The Annexe


Hartlepool has one of the UK’s highest unemployment rates, but new approaches aim to buoy local wealth.

The Annexe

Sacha Bedding, manager of the Annexe community centre. Photo: Gary Calton

The Annexe, a community hub, has become the centre for resident-led regeneration of the Dyke House area of Hartlepool, which has the highest number of workless households in the country. Sacha Bedding, manager of the Wharton Trust, which runs the Annexe, has tried to deepen the organisation’s relationship with the community.

When I arrived we had a lot of people doing things for other people. One, it’s unsustainable, and two, it gives people no sense of ownership over their own lives,” Bedding told Local Trust. We needed to create structures that give people access to services, but the responsibility lies with them.”

A Big Local partnership has provided the funding for residents to provide frontline support for others in times of need. They introduced a scheme called Bags of Help to provide household essentials like washing powder and washing up liquid in small quantities, in return for an hour’s volunteering. Some have trained to help others sign up to their benefits on the Annexe’s computers.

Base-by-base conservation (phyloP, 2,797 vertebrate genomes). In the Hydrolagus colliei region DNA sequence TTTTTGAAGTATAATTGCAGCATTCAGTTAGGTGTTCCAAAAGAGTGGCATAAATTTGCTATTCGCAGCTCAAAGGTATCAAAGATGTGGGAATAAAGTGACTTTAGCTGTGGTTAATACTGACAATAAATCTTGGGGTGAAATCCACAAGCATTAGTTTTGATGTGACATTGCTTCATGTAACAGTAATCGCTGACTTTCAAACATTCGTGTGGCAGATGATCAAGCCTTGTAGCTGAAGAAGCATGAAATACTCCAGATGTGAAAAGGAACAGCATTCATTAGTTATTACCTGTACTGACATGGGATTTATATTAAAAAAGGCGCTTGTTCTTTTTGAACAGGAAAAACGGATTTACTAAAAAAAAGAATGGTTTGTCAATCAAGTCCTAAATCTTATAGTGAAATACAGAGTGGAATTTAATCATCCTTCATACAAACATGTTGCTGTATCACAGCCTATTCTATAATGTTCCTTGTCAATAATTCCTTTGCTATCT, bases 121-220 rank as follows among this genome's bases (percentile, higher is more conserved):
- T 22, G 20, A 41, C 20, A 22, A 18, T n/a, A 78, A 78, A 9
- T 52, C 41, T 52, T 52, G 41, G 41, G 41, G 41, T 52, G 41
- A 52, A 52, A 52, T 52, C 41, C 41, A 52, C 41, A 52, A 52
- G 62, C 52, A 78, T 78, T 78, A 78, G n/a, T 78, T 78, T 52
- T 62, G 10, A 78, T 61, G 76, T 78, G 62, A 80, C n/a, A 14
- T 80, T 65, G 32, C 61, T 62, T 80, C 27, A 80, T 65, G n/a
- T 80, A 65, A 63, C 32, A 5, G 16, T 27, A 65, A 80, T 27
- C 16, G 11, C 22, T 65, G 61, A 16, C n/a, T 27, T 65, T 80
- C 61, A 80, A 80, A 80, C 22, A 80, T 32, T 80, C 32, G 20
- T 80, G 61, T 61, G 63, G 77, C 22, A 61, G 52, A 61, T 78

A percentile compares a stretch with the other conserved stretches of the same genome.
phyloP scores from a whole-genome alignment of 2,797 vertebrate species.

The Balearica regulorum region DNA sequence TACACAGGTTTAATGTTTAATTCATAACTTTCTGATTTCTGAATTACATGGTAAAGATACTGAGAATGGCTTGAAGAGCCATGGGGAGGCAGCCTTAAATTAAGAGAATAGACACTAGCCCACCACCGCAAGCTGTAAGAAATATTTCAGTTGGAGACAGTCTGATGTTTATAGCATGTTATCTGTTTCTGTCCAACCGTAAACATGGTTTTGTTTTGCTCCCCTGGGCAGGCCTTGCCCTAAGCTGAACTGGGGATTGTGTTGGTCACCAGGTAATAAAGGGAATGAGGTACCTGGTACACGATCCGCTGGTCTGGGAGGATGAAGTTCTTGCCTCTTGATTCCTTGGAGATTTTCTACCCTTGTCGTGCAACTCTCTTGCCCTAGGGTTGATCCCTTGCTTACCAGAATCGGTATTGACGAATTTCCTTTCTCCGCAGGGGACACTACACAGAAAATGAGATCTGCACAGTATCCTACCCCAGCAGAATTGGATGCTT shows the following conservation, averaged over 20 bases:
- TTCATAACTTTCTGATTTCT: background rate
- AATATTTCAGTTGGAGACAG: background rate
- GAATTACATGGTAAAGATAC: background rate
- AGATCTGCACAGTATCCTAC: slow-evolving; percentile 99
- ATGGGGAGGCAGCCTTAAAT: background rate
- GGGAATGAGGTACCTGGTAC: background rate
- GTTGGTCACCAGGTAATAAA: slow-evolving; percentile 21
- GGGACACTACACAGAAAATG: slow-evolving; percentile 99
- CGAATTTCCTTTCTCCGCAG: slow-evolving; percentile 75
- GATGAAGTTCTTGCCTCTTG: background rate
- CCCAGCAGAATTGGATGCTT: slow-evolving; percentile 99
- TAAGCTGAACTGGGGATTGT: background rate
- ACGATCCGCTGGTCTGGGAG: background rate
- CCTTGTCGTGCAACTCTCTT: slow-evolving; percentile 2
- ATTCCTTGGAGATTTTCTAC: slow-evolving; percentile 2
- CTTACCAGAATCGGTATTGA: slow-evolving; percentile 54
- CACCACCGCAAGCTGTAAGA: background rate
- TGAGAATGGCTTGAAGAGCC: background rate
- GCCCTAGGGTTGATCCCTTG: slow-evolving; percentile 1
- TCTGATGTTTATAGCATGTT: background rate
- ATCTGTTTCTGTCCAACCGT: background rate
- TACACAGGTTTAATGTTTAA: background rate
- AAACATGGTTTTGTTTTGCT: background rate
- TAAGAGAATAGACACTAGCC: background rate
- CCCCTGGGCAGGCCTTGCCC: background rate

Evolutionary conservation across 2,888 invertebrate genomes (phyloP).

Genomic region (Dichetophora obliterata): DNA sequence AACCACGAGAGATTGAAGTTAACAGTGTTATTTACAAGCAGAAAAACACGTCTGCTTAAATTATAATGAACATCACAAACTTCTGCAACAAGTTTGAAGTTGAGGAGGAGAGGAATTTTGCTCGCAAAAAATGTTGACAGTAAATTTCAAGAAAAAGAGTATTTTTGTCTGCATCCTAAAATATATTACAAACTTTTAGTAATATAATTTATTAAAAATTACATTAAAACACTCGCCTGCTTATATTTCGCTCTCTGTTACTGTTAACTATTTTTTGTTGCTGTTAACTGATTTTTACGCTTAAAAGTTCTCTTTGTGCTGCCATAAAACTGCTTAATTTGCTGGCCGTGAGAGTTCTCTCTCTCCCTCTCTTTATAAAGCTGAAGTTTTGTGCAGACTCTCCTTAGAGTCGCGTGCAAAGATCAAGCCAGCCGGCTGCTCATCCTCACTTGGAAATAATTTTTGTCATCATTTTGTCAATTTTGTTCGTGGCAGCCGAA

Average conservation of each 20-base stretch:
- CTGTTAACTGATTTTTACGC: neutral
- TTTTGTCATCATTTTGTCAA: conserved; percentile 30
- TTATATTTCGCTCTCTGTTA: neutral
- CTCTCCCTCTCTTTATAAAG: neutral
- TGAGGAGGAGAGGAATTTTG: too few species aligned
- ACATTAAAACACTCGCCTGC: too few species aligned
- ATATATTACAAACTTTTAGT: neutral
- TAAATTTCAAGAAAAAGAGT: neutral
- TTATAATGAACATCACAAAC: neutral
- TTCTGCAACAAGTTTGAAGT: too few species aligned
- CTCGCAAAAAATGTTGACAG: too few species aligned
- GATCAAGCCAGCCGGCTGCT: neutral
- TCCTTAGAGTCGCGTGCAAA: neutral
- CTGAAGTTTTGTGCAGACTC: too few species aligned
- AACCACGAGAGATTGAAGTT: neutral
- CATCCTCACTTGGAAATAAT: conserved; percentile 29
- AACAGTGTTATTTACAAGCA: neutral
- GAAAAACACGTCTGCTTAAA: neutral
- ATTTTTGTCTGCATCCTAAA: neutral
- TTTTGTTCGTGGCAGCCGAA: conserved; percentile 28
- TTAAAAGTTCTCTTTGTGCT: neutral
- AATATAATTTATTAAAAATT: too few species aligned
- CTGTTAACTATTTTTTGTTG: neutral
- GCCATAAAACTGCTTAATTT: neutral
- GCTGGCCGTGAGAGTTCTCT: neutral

A more transformational change could be on the way as the Wharton Trust eyes properties in the area. In 2018, Dyke House won a bid to be part of to be part of the Empowering Places programme, supported by Power to Change, NEF, Cooperatives UK and CLES, which is investing £8 million into communities over five years. In addition, the residents on the Big Local partnership have allocated £300,000 to bring up to six properties into the ownership of the Wharton Trust, to provide income after the grants have run out. The Trust is using money from the Government-funded Community Organisers Expansion Programme to train the tenants of the new homes in community organising and social action.

Some of this stuff can make the macroeconomic difference,” Bedding says. We need to make sure we take people with us. That’s where our sector has done well. Rather than putting a sticking plaster on it, how can we get wealth to stick locally – that’s where this could be useful.”

Dyke House is one of several projects around the UK supported by Empowering Places. More will be added to this website soon. Find out more at Power to Change.


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